Winston & Strawn DQ'd From Audio Tech IP Suit - Law360
Law360, Los Angeles (September 8, 2016, 6:54 PM ET) -- Winston & Strawn LLPwas disqualified from defending Dell Inc. in a patent fight with a technology licensing company, a Virginia federal judge ruled Wednesday after questioning a Winston lawyer who once represented Dell’s opponent in a case bringing similar infringement claims.
U.S. District Judge Henry Coke Morgan Jr. granted Audio MPEG Inc.’s motion to disqualify in a hearing on Wednesday after he’d called Winston lawyer Steven Anzalone as a witness and questioned him about the work he’d done for Audio MPEG before moving over to the firm, according to minutes posted in the court’s docket.
Judge Morgan said he would publish an opinion explaining his decision in detail, but it hadn’t been posted on the case’s docket late Thursday.
Winston had fought against the motion to disqualify the firm, saying that Anzalone wasn’t involved in the case and that Audio MPEG couldn’t show that the information Anzalone allegedly has about Dell’s legal opponent, “if any,” was being shared with the Dell team, court records show.
Winston and Dell said Audio MPEG has yet to demonstrate “any realistic possibility of prejudice to them arising from the alleged conflict” but has still pushed for such “drastic relief” as disqualification, according to the firm’s response brief on Aug. 31.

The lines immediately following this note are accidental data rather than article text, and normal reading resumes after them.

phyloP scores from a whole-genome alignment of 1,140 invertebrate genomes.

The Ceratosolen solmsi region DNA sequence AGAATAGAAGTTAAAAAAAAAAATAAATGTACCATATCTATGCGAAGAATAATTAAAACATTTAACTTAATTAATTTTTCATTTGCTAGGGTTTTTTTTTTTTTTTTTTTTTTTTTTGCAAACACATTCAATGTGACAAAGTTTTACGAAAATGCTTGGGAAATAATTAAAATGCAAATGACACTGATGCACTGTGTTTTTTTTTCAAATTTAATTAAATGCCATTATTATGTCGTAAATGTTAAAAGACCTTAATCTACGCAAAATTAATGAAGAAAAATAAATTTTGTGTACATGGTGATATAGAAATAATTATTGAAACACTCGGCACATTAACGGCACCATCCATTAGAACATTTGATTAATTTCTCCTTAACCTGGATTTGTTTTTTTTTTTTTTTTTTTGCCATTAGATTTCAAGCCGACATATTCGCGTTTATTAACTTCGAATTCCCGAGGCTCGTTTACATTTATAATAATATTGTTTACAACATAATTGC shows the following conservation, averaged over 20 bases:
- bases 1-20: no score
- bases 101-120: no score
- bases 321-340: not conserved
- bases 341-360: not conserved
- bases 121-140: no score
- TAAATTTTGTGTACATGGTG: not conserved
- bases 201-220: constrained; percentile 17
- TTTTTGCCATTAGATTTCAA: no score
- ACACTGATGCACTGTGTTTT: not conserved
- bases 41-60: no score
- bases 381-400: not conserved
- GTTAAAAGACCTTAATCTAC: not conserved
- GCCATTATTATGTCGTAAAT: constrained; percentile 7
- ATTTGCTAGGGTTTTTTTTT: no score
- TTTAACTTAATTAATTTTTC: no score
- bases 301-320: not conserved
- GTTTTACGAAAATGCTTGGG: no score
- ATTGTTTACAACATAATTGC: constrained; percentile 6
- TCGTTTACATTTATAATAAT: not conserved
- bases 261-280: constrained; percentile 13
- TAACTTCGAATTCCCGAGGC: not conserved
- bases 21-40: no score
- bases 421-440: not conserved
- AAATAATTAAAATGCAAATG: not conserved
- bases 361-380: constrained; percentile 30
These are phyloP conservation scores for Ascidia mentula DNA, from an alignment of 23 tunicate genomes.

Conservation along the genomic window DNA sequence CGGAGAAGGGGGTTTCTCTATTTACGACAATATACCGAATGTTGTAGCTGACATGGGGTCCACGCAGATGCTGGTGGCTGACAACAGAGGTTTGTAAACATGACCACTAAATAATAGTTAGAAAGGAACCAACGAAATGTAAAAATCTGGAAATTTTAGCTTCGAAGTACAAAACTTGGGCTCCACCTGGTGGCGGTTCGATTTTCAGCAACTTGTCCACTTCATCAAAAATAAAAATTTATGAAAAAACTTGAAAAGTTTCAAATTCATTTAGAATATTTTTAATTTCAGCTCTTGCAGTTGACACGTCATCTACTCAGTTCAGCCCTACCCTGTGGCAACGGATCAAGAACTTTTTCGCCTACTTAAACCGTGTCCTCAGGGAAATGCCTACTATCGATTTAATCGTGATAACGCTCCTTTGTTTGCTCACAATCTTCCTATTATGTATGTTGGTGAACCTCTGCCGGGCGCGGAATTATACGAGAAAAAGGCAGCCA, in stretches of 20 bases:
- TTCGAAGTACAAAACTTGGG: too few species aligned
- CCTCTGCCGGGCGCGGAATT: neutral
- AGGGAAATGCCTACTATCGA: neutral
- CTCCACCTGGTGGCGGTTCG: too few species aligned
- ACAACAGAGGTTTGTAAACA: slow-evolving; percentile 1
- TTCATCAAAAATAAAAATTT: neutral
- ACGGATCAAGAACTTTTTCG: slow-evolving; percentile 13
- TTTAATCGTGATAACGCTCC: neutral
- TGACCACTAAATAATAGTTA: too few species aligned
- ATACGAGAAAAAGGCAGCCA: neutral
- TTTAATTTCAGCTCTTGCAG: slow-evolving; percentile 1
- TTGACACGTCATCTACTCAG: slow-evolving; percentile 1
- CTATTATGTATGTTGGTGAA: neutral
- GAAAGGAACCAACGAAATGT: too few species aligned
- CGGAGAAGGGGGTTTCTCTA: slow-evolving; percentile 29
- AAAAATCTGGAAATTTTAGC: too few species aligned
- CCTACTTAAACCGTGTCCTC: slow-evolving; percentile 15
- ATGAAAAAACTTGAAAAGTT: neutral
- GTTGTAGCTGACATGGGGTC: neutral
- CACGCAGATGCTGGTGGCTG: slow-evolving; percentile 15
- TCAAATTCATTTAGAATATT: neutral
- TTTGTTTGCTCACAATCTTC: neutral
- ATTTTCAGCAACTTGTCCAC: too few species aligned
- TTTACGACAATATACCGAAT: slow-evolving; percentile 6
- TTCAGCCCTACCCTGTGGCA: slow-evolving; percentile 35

The firm pointed out that it’s been representing Dell in this case for eight months and it would take several more for a new firm “to get close” to its level of familiarity with the case and that Anzalone has never represented Dell during his time with Winston. Under those circumstances, the firm said, disqualifying it would be a drastic remedy.
The Virginia-based company sued Dell in December for infringement of U.S. Patent Nos 5,323,396, 5,777,992 and 5,539,829, which cover audio compression methods it characterized as the industry standard, causing the patents to be licensed out to hundreds of manufacturers, including Apple Inc., Sony Corp. and Lenovo Inc., according to court documents.
However, Dell has argued that because Audio MPEG’s patents are actually a part ofMicrosoft Corp.’s Windows operating system, which runs on most Dell computers, Dell is authorized to utilize the alleged audio encoding and decoding functionality.
The court in July rejected Dell's arguments that the patents at issue are actually invalid under the U. S. Supreme Court’s landmark Alice ruling, finding they do not merely represent an abstract computer idea since they work to improve the functioning of a computer by allowing more audio storage.
An attorney for Audio MPEG declined to comment. A representative for Dell didn’t immediately respond to a request for comment on Thursday.
Audio MPEG is represented by Stephen E. Noona of Kaufman & Canoles PC and Garrard R. Beeney, Stephen J. Elliott, W. Rudolph Kleysteuber, Michael P. Devlin, Jamie L. Kringstein and Andrew H. Ward of Sullivan & Cromwell LLP.
Dell is represented by Charles B. Molster III of The Law Offices of Charles B. Molster III PLLC and Kimball R. Anderson, Kathleen B. Barry and Anthony D. Pesce of Winston & Strawn LLP.
The case is Audio MPEG, Inc. et al v. Dell, Inc., et al, case number 2:15-cv-00073, in the U.S. District Court for the Eastern District of Virginia.
--Additional reporting by Kali Hays and Matthew Guarnaccia. Editing by Kelly Duncan.